Trustworthy AI: Immense challenge, immense opportunity, and immense responsibility

Trustworthy AI: Immense challenge, immense opportunity, and immense responsibility

By Dr. Bowen Zhou, President of JD Cloud & AI, Chair of JD Technology Committee, IEEE Fellow

Artificial intelligence (AI) has gained widespread attention in recent years. AI is viewed as a strategic technology to lead us into the future. Yet, when interacting with academics, industry leaders and policy makers alike, I have also observed some growing concerns around the uncertainty of this technology.

In my observation, these concerns can be categorized into three perspectives:

1) Many people lack full understanding of AI, and therefore are more likely to view AI as a nebulous cloud instead of a powerful driving force that can create a lot of value for society. 2) Some companies or individuals worry that they will fall behind as AI becomes more prevalent. 3) As often is the case with new technology, AI is increasingly in use despite policy and regulation not keeping pace.

It is understandable that people might have these concerns at this moment in time. We need to face these concerns. As long as we do, I believe we don’t need to panic about AI, and that society will benefit from embracing it. I propose we address these concerns as follows:

  • We should democratize AI:

Instead of writing AI off as too complicated for the average person to understand, we should seek to make AI accessible to everyone in society. It shouldn’t just be the scientists and engineers who understand it. Through adequate education, communication and collaboration, people will understand the potential value that AI can create for the community.

  • In AI no one will be “left behind”

What I mean by this is two-fold: 1) We should democratize AI, meaning that the technology should belong to and benefit all of society, and 2) We should be realistic about where we are in AI development. We have made a lot of progress in AI. But if we think of AI as a vast ocean, we are still only walking on the beach. Most of the achievements we have made are in fact only based on having a huge amount of (labeled) data, rather on AI’s ability to be intelligent on its own. Learning in a more natural way, including unsupervised or transfer learning, is still in nascent stages, and we are a long way off from reaching AI supremacy. From this point of view, society has only just started the long AI journey, and we are all pretty much starting from the same page. To achieve the next AI breakthroughs, we need the global community to participate, and to engage in open collaboration and dialogue.

  • We should take an agile approach to the governance of AI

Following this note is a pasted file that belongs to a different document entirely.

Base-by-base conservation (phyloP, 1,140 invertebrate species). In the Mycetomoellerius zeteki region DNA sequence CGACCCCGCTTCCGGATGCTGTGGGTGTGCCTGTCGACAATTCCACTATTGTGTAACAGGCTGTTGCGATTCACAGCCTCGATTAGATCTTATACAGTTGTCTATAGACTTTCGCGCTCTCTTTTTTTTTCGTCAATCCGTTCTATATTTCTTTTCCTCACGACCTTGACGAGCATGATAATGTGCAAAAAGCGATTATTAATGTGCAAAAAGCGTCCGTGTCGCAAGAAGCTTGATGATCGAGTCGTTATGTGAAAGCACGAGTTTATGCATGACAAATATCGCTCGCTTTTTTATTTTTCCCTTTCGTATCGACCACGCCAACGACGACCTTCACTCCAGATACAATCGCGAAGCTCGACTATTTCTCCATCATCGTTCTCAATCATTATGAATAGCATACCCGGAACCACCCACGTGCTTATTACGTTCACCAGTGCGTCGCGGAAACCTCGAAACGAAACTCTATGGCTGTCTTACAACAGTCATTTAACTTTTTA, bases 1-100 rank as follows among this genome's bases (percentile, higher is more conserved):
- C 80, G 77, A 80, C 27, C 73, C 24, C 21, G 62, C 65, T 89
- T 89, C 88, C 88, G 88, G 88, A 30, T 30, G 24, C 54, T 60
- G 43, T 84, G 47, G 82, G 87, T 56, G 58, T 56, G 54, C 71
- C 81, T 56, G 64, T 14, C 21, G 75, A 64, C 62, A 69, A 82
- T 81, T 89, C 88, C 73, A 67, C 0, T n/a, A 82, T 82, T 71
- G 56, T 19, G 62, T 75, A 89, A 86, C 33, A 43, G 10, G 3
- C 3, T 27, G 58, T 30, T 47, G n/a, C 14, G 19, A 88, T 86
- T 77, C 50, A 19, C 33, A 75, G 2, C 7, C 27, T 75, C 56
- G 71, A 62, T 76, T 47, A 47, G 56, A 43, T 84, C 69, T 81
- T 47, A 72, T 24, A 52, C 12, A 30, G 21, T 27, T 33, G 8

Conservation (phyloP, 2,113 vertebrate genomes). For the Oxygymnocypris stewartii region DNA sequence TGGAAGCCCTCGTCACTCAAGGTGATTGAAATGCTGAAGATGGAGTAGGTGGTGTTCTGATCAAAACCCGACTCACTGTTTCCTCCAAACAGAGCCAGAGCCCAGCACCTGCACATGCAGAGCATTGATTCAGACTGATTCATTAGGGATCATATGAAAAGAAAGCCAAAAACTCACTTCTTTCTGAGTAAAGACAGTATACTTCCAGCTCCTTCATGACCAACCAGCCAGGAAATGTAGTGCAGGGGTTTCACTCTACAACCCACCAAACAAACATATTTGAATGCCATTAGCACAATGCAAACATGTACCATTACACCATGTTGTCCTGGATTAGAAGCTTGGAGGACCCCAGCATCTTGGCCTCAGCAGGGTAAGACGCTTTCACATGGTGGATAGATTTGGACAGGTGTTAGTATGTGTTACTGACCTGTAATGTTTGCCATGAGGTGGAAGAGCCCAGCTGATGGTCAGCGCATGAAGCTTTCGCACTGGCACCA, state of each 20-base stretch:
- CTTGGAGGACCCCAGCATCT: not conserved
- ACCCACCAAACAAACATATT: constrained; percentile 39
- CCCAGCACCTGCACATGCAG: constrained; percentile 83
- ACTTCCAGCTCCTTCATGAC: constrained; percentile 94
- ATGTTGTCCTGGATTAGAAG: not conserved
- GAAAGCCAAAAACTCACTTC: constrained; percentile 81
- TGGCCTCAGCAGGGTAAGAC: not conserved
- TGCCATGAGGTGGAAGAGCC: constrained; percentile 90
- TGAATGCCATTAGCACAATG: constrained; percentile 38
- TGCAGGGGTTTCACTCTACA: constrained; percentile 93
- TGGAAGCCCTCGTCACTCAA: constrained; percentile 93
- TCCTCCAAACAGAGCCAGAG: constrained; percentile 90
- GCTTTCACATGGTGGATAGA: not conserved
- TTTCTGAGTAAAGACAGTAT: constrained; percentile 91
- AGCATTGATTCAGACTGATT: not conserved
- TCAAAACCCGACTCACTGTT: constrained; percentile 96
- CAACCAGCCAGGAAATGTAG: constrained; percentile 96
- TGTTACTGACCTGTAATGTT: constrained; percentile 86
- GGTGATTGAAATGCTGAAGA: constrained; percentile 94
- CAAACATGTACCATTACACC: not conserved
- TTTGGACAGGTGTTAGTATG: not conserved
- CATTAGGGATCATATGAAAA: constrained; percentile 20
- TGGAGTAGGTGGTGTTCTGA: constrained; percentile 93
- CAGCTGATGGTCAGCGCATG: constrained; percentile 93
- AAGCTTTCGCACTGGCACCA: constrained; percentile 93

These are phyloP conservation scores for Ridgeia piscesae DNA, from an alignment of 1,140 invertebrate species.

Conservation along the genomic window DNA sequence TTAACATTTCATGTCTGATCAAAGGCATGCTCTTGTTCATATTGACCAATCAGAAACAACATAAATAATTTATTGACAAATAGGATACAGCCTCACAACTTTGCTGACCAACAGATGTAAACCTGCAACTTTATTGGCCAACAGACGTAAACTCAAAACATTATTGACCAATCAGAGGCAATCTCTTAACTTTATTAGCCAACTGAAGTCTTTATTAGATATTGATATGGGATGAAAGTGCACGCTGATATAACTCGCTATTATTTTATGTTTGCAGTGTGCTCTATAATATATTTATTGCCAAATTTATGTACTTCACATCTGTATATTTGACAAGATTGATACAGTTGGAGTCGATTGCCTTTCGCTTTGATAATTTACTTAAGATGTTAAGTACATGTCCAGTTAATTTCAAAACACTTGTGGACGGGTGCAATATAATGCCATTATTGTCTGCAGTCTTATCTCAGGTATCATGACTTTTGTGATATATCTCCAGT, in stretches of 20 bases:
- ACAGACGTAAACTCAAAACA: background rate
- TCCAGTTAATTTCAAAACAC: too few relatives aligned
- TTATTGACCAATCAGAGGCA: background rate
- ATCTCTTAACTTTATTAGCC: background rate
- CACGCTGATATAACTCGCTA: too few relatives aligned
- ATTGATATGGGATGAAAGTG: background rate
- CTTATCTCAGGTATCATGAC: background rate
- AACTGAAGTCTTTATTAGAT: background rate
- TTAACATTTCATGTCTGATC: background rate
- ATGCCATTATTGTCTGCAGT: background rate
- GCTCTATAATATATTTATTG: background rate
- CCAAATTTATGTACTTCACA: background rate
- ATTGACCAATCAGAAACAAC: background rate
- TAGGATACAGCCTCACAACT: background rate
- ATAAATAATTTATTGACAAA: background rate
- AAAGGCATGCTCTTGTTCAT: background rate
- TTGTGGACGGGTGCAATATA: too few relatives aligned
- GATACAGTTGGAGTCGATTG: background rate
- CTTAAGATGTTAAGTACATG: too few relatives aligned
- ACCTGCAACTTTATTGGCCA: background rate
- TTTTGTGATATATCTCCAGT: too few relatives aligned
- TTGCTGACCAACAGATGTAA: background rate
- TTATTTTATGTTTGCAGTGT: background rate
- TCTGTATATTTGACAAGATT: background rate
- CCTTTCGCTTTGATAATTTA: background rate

We can benefit from AI innovation while we are figuring out how to regulate the technology. Let me give you an example: Ford Motor produced the Model T car in 1908, but it was actually not until over 60 years later that the U.S. issued formal regulations on the use of seatbelts. This delay, did not prevent people from benefitting significantly from this form transportation. At the same time, however, we need regulations so that society can reap sustainable benefits from new technology like AI. And, when it comes to these regulations, we need to work together as a global community to establish and implement them.

By addressing the aforementioned concerns people may have regarding AI, I believe that Trustworthy AI will provide great benefits to society. There is actually already consensus in the international community about the six dimensions of “Trustworthy AI”: Fairness, Accountability, Value Alignment, Robustness, Reproducibility and Explainability. While Fairness, Accountability and Value Alignment embody our social responsibility, Robustness, Reproducibility and Explainability pose massive technical challenges to us. These are the technologies we need, and these are core focuses of our research. As a technology and service company, JD is fully embracing Trustworthy AI. JD’s AI research is driven by real scenarios that focuses the robustness and reproducibility of AI; for example, our research in smart dialog systems for customer service stresses the importance of fairness and value alignment; at the same time, in our customer-centered approach, our research in Visual IoT is enabling AI to be explainable and accountable.

Trustworthy AI innovation is a marathon, not a sprint. But if we are willing to stay the course, and if we embrace AI innovation and regulation with an open, inclusive, principle-based and collaborative attitude, the value AI can create can far exceed our expectations. After all, I believe that the next generation of the intelligence economy will be forged in trust, and differentiated by perspective.

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